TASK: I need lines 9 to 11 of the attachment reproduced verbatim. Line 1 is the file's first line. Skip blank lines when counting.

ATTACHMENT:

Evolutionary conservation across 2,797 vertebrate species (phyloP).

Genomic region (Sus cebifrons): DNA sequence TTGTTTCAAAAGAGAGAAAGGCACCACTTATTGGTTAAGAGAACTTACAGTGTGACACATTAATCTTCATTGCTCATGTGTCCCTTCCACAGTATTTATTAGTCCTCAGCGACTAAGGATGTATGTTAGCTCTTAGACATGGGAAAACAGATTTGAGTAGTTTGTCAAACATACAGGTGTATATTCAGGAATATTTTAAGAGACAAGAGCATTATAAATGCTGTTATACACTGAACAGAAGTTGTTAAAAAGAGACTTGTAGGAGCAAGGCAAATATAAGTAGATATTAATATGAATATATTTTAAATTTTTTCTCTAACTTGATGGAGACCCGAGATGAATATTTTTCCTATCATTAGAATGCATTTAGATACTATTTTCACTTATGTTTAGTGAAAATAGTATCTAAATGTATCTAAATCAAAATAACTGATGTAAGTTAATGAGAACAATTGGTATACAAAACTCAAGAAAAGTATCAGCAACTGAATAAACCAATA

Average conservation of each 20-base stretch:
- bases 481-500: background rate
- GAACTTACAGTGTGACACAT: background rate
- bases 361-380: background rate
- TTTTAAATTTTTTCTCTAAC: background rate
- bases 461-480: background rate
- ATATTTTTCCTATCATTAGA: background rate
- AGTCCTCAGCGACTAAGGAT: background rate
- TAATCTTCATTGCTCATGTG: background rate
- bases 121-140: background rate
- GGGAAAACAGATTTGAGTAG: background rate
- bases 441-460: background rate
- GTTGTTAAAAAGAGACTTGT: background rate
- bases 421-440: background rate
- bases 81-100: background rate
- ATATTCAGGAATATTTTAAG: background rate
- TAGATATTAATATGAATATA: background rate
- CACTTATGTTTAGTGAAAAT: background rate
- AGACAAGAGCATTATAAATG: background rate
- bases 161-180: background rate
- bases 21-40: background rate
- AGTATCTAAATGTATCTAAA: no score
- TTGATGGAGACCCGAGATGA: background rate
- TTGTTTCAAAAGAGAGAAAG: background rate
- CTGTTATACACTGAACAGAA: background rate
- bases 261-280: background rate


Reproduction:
- ATATTTTTCCTATCATTAGA: background rate
- AGTCCTCAGCGACTAAGGAT: background rate
- TAATCTTCATTGCTCATGTG: background rate